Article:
Torres said the two BRIA facilities in Palos Hills will eventually operate independently of each other, although they are being run as one unit for the time being.

“The long-term plan is to rebuild the long-term facility,” said Torres.

More information may be obtained by calling BRIA at (708) 770-5595

MWRD station closed as search for stray dog continues in Worth

  • Written by Dermot Connolly

 

The search for an elusive stray dog has resulted in the temporary closure of the Metropolitan Water Reclamation District’s aeration station known as Harry “Bus” Yourell Waterfall Park at 117th and Harlem in Worth.

The popular park, which has been cordoned off for a month, is adjacent to the Calumet-Sag Channel and Water’s Edge golf course. The walking paths and wide lawns around the central waterfall pool are a big attraction for people, as well as geese, ducks and seagulls attracted to the flowing waters. People often feed them there, despite warnings not to do so.

After a 16-year-old boy reported being bitten by what he described as a coyote there in late April, the village of Worth sent out notices in June water bills informing residents of the incident. The boy said he and a friend left a walking trail, and climbed down the banks of the canal to get closer to a beaver. When they climbed back up, they said a coyote was standing in front of them, and bit the teen, causing a minor wound.

Several area residents questioned why the park was suddenly closed earlier this month. But according to a notice published on the village website at www.villageofworth.com, it will be closed until further notice while a suspect dog is tracked down. The note states that village officials working with Cook County Animal Control have determined that while coyotes are longtime residents of the area, the problem animal was likely a mixed-breed dog, such as a German shepherd-husky mix that resembles a coyote.

The note states that together with the eyewitness account and an examination of biological material in the area, Dr. Donna Alexander, administrator of the Cook County Department of Animal and Rabies Control, and Stanley D. Gehrt, an expert on urban coyotes, “are confident there is a mixed-breed dog (probably German shepherd-husky or malamute) that has been stalking the area.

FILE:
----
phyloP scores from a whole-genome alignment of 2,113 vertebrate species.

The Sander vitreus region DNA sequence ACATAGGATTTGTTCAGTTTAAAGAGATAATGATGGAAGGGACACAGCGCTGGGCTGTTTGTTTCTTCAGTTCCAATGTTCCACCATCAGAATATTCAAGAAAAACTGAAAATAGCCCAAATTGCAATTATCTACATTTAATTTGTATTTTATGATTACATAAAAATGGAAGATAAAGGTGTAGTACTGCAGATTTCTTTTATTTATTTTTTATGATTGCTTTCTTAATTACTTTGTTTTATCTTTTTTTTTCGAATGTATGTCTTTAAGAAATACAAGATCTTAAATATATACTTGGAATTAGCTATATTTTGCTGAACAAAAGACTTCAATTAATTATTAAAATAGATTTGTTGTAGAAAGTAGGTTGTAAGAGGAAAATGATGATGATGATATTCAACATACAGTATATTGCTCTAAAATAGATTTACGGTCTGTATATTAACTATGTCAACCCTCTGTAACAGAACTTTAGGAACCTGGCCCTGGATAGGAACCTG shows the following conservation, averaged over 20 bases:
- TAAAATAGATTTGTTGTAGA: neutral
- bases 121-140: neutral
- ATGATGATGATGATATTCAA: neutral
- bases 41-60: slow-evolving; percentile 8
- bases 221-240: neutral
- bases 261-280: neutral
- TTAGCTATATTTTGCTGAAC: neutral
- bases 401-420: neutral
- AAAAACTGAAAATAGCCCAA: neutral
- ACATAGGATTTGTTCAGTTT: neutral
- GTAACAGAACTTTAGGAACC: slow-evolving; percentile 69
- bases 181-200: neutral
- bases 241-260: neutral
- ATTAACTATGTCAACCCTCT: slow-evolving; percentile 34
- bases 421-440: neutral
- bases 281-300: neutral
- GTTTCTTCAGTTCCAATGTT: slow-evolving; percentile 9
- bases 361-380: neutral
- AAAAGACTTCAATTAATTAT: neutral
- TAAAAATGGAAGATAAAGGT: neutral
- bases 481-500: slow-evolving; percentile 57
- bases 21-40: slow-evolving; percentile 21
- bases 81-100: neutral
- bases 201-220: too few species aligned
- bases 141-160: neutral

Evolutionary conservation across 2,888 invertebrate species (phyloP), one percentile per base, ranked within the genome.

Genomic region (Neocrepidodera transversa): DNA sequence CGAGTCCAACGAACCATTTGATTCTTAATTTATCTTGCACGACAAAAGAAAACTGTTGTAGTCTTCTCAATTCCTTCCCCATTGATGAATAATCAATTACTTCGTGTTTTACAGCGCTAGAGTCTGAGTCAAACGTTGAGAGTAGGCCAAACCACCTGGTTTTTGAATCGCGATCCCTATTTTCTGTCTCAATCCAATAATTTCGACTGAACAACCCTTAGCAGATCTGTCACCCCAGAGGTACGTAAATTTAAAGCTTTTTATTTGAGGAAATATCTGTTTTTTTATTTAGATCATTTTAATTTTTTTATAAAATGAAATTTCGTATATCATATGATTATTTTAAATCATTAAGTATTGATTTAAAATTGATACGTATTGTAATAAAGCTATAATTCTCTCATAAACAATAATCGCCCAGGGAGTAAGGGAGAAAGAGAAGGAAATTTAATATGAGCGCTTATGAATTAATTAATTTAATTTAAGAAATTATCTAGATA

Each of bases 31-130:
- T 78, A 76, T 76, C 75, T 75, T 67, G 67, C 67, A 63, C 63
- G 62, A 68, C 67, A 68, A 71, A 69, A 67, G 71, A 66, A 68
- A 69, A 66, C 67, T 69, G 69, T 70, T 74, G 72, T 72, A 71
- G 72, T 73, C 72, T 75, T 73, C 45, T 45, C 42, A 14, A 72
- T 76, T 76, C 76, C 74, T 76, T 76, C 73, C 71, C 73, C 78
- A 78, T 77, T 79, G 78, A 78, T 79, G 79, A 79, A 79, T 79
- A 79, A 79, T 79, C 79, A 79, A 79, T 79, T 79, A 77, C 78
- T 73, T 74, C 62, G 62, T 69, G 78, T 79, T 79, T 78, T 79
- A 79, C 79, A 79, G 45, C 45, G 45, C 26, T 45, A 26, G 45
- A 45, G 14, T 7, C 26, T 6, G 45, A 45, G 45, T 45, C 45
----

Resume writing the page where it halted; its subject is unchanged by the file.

“It would be easy to mistake the dog for a coyote. Especially when someone is probably in panic mode, trying to fend off an attack. The park will remain closed until further notice while Cook County tries to trap the dog,” according to the village statement.

Becky Schlikerman, a county spokesperson, said Tuesday that, “The traps have been set and nothing has been captured by the traps. No sightings have been reported to Cook County Animal and Rabies Control.”

“It is not unusual for the department to assist municipalities who request assistance with specialized animal control issues,” said Schlikerman, emphasizing that Cook County Animal and Rabies Control is assisting the Village of Worth and is not the lead agency on this matter.

She also noted that “humane traps” are being used, and said that it will be up to the village and the MWRD to decide when to reopen the park.

According to the village statement, “(Alexander and Gehrt) are fully aware of the fact there are coyotes wandering around the Village of Worth and there are more than 2,000 coyotes living in Cook County. The coyotes have lived here for many, many years…. and decades of research indicate coyotes and humans can live together, side by side, and coyote attacks on people are isolated and very rare,” the statement continued. “It would be virtually impossible to trap and remove every coyote in Cook County. Dr. Alexander has indicated if a coyote is removed from a certain area another one will simply move in and take that space.”

Village officials said more information about living in close proximity to coyotes may be obtained at online at urbancoyoteresearch.com.